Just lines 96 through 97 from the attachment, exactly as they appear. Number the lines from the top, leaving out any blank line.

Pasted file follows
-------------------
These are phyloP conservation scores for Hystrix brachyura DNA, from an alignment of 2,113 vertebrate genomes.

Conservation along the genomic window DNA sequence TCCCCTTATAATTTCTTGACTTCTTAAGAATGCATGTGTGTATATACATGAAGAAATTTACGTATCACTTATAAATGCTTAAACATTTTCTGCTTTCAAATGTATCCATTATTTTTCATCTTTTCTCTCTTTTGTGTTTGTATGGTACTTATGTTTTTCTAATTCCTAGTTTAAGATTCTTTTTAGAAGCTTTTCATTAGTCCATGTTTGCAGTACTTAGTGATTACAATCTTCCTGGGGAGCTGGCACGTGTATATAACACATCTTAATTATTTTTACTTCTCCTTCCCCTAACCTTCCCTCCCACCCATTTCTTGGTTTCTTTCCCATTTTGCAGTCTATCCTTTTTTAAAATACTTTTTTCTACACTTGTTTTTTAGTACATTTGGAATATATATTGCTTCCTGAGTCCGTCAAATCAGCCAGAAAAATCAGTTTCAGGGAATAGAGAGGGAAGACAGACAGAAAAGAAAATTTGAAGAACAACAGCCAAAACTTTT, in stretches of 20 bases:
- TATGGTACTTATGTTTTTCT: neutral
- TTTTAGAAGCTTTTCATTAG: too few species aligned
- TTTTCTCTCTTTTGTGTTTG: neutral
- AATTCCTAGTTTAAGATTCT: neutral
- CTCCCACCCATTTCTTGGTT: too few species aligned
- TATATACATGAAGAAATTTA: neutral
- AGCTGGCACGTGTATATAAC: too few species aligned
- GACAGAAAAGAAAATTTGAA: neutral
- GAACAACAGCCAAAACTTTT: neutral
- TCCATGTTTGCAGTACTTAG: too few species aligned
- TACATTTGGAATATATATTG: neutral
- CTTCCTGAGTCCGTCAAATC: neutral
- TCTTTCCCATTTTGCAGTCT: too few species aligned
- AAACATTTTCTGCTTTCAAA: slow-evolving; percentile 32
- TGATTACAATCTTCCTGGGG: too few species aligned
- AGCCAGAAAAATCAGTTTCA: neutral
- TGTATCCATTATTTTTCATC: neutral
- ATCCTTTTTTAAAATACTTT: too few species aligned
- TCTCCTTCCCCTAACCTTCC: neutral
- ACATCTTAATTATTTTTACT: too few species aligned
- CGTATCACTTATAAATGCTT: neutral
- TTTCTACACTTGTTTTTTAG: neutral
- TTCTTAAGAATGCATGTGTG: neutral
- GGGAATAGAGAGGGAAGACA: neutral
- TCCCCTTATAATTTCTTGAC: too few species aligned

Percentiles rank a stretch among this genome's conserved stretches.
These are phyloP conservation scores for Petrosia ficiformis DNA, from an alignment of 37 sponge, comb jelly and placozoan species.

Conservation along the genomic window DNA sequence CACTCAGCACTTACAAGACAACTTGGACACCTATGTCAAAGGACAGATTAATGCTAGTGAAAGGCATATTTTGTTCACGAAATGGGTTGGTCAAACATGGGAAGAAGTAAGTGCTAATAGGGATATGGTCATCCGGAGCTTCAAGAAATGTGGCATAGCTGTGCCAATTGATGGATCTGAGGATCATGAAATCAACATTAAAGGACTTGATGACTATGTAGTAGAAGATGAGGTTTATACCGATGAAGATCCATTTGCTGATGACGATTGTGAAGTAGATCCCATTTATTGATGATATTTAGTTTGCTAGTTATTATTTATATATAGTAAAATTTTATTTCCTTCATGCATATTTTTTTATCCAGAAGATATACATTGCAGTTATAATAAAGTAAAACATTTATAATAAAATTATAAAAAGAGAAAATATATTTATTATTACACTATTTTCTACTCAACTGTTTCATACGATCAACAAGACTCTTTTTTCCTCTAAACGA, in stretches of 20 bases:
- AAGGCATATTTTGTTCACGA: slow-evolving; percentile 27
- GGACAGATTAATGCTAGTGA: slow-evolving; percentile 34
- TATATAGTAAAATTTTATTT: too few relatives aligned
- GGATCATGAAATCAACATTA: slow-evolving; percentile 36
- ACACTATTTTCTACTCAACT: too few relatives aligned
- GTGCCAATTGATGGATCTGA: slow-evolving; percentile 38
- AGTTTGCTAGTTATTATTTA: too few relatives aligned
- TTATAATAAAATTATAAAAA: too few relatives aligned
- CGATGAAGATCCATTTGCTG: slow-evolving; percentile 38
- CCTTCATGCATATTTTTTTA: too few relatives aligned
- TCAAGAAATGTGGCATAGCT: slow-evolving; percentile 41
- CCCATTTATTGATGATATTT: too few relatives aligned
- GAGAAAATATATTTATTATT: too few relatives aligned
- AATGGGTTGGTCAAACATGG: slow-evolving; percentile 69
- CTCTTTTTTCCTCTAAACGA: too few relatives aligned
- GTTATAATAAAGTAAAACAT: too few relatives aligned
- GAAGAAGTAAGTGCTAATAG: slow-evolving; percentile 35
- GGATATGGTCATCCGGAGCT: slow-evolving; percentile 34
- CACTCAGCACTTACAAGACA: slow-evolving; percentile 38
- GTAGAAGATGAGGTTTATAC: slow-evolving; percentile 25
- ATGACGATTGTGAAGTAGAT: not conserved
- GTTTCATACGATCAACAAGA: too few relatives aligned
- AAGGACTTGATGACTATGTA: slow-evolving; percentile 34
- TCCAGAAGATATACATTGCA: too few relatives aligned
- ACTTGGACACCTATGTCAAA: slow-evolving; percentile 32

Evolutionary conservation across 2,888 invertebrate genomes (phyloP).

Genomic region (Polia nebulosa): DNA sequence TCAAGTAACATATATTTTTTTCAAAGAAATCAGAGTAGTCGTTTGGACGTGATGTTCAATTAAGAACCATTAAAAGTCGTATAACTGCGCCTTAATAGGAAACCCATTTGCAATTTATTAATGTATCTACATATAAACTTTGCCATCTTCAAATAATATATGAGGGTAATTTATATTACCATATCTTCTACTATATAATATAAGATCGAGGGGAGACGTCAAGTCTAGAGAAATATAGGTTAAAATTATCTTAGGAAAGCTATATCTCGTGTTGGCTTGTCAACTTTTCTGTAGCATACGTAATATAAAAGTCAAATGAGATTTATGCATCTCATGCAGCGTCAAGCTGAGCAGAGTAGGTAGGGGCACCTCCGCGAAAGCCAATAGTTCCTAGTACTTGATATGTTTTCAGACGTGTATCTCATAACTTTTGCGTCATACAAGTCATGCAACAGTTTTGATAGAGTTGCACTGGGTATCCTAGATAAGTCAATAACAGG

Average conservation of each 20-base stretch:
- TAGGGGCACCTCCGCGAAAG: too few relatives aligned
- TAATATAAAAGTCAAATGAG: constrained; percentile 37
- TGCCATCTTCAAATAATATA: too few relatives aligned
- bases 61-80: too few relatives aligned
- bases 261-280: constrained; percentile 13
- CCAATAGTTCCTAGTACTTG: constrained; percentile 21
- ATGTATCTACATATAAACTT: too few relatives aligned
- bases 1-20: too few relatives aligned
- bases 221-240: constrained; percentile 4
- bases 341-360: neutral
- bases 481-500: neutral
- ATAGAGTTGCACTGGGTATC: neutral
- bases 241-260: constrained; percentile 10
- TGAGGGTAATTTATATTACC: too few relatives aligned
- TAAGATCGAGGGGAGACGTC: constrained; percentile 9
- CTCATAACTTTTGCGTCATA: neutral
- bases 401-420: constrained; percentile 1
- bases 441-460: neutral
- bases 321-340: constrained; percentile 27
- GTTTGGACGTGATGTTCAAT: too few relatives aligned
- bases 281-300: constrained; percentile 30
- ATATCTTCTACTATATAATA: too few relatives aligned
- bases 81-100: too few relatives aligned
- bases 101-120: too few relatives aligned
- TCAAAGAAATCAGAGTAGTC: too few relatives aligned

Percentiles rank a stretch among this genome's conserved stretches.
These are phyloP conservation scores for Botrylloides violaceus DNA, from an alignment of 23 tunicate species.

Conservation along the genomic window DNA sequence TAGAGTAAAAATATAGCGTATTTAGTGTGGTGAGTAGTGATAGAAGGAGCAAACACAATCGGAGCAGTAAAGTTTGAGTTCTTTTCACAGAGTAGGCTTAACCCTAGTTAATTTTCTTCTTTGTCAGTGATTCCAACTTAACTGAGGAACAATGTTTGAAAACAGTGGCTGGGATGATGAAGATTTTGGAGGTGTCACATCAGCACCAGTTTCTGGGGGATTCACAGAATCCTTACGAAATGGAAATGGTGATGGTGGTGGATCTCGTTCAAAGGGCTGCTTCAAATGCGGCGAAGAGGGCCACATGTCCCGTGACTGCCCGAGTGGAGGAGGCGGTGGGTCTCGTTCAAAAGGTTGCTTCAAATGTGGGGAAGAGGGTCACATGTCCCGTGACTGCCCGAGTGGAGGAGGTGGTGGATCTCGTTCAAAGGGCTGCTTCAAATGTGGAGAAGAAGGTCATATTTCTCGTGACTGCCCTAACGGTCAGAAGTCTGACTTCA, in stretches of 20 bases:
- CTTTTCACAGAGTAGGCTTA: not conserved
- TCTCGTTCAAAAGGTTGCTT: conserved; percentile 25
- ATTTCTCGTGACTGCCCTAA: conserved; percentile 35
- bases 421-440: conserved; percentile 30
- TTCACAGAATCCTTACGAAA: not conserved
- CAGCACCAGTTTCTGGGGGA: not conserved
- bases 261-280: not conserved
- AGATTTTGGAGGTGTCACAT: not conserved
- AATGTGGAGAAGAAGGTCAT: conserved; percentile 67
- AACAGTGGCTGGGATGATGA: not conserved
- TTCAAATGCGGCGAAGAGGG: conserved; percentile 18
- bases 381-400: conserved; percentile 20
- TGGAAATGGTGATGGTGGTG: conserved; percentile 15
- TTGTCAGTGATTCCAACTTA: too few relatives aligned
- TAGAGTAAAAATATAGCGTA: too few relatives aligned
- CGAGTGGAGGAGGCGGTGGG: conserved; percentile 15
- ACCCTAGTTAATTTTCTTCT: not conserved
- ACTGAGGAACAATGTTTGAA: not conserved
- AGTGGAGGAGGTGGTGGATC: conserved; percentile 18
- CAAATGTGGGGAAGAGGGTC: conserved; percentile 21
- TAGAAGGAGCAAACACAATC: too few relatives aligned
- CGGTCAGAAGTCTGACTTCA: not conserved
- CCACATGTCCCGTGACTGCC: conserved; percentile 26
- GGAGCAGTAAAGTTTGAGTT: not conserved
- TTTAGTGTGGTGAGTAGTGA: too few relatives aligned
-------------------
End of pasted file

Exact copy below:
- AACAGTGGCTGGGATGATGA: not conserved
- TTCAAATGCGGCGAAGAGGG: conserved; percentile 18